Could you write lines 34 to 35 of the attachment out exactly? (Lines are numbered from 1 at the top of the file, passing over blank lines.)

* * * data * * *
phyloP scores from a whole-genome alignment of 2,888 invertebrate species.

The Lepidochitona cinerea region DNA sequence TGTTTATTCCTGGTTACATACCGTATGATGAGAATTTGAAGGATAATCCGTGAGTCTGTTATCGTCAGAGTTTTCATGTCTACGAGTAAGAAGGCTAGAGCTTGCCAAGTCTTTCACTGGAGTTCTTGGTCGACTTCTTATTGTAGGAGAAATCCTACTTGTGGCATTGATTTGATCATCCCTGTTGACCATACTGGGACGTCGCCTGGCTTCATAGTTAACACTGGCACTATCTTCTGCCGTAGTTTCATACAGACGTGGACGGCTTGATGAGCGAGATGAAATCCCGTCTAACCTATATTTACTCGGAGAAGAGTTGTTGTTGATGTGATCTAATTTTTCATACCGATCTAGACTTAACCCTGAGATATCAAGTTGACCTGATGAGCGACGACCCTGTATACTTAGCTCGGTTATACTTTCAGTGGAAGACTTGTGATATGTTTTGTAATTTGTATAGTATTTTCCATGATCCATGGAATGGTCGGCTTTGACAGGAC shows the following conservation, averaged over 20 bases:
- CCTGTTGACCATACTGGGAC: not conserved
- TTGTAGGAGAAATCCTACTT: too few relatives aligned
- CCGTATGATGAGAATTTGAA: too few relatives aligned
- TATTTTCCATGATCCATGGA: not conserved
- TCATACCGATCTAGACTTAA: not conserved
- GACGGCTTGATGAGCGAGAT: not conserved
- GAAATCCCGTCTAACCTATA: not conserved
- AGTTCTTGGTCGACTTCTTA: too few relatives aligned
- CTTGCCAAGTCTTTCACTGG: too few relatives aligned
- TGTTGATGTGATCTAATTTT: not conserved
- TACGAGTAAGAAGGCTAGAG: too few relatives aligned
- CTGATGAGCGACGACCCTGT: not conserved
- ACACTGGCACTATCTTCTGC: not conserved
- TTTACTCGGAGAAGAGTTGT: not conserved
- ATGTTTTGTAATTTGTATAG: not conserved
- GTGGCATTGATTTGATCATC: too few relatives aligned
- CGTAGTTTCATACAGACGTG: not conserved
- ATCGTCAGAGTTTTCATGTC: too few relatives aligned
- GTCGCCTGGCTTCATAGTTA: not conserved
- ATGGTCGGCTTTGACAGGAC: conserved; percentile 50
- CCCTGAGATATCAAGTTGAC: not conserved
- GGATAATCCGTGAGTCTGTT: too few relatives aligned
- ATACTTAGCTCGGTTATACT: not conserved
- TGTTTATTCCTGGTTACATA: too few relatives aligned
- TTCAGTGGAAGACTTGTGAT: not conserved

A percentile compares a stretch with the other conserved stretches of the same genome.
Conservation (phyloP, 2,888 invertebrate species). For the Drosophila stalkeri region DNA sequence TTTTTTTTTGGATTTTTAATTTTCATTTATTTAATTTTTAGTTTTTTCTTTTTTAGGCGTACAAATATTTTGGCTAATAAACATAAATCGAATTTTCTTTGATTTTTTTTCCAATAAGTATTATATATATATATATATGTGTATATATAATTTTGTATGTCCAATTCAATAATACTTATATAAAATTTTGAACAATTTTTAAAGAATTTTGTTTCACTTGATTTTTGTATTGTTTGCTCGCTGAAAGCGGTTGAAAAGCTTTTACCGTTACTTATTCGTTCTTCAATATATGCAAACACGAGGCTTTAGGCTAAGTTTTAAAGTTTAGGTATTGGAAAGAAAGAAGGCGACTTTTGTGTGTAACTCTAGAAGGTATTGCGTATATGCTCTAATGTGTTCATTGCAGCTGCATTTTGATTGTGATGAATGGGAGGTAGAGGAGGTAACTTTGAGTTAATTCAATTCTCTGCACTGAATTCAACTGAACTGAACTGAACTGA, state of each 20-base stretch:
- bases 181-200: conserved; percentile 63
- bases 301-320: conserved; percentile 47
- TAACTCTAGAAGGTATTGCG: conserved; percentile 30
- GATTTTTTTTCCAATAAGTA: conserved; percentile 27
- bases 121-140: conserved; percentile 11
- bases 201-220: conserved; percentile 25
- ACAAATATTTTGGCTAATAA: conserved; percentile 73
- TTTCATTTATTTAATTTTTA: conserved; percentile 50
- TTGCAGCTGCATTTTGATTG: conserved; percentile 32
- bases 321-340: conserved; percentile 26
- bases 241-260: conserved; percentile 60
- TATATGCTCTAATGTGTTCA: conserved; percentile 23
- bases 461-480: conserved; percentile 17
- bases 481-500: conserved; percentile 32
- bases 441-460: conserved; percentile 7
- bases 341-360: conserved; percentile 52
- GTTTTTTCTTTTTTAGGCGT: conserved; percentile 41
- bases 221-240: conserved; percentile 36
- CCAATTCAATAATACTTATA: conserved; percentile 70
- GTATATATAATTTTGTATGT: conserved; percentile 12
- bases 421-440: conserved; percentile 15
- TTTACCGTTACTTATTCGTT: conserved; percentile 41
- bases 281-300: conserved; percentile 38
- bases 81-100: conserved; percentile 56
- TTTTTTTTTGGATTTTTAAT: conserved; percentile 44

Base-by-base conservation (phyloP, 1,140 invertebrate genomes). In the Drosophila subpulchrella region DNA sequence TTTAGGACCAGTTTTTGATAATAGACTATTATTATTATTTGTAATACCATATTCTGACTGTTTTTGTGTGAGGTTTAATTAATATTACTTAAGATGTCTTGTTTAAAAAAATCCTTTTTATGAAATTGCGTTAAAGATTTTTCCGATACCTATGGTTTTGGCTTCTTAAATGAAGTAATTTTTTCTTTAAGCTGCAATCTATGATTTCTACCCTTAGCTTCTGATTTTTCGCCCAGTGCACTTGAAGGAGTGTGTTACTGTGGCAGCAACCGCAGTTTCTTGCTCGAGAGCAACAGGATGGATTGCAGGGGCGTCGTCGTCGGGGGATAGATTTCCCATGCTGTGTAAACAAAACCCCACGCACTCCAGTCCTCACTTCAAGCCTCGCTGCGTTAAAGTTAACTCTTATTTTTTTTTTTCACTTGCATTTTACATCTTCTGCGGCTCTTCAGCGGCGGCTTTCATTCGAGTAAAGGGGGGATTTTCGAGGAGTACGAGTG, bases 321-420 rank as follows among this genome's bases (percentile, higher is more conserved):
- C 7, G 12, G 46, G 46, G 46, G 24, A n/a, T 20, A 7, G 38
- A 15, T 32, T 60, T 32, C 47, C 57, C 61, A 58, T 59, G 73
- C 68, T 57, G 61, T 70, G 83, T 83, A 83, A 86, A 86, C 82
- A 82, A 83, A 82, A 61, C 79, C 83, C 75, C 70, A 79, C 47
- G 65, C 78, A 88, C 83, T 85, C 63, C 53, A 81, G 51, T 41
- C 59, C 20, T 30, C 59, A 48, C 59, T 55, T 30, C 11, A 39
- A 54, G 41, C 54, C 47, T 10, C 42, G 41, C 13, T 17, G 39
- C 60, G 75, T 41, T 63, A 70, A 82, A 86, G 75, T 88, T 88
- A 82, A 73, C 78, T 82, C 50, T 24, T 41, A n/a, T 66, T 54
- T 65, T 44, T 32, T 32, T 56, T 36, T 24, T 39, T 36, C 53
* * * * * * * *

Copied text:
- bases 121-140: conserved; percentile 11
- bases 201-220: conserved; percentile 25